Smith & Wesson triples profits in three months to October

A Smith & Wesson .357 magnum revolver cools down at a target range at the Los Angeles Gun Club on December 7, 2012 in Los Angeles, California Image copyright Getty Images

One of the world's most famous gun-makers, Smith & Wesson, has nearly tripled profits for the three months to October.

The firm said its net profit was $14.2m (£9.46m) for the period, compared with $5.2m for the same period last year.

The US gun maker said net sales rose 32.1% to $143.2m, with its firearms division accounting for $124.9m - an increase of 15.2%.

Its shares rose 4.65% on the news and have jumped 125% this year.

Smith & Wesson reported higher orders for its polymer pistols ranges, as well as long guns such as bolt-action rifles.

The results had beaten expectations and the company said it would raise 2016 guidance for both profits and revenue.

Cash flow for the six months to October was also positive, despite a build-up in inventory ahead of the Christmas shopping season, the company said.

Chief executive James Debney said that the balance sheet remained healthy.

Some analysts have said the surge in gun sales across the US is due to growing crime rates together with worries over restrictions on gun ownership - particularly in the wake of mass shooting incidents.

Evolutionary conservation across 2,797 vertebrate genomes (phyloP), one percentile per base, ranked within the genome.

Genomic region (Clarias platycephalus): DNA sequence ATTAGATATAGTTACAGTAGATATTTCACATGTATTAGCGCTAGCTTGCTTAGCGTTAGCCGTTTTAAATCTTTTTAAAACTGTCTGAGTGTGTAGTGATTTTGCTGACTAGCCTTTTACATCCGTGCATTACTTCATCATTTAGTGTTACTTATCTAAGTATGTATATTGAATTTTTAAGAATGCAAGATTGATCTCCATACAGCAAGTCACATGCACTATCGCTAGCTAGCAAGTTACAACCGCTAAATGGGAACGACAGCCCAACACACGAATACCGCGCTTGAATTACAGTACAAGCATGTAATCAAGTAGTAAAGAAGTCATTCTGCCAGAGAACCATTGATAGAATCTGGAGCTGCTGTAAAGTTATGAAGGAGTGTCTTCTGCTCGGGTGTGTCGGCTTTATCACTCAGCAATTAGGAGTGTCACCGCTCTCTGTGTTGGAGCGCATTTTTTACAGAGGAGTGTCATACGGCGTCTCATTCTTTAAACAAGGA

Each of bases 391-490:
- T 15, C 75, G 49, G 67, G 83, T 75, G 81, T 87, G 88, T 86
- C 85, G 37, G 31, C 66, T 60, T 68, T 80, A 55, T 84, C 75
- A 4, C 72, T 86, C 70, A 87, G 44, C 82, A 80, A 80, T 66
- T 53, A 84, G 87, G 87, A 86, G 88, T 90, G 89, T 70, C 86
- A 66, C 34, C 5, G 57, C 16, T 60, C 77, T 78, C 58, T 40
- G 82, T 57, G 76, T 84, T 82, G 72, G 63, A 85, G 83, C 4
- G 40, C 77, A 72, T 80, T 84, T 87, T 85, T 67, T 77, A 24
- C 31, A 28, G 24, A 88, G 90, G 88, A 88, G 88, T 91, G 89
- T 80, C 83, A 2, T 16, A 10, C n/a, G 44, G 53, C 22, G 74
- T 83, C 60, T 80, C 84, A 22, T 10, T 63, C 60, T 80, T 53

Gun ownership

Image copyright Getty Images
Image caption The right to bear arms in the US is enshrined in the constitution and is a key civil liberty

Gun ownership in the US and the exact meaning of the constitutional right to keep and bear arms has been a heavily debated topic for years.

Following the latest shooting in the US that left at least 14 people dead after gunmen attacked a community centre in San Bernardino, US President Barack Obama said the country must make it harder for potential attackers to obtain guns.

Demands for tougher legislation, however, are constantly met with much anger from pro-gun civil libertarians. Analysts say the argument is complicated.

"The [number one] driver of firearms sales is fear," Brian Ruttenbur, an analyst at BB&T Capital Markets, told Bloomberg.

"Primarily, fear of registration restrictions, banning and things like that," he said.

In addition to being a leader in firearm manufacturing and design, Smith & Wesson said it provided "training to the global military, law enforcement, and consumer markets".

British conglomerate Tomkins owned Smith & Wesson from 1987 to 2001, while also owning baker Rank Hovis McDougall, earning Tomkins the sobriquet 'buns-to-guns'.

Walmart - the world's largest retailer - is also the biggest seller of guns in the US.

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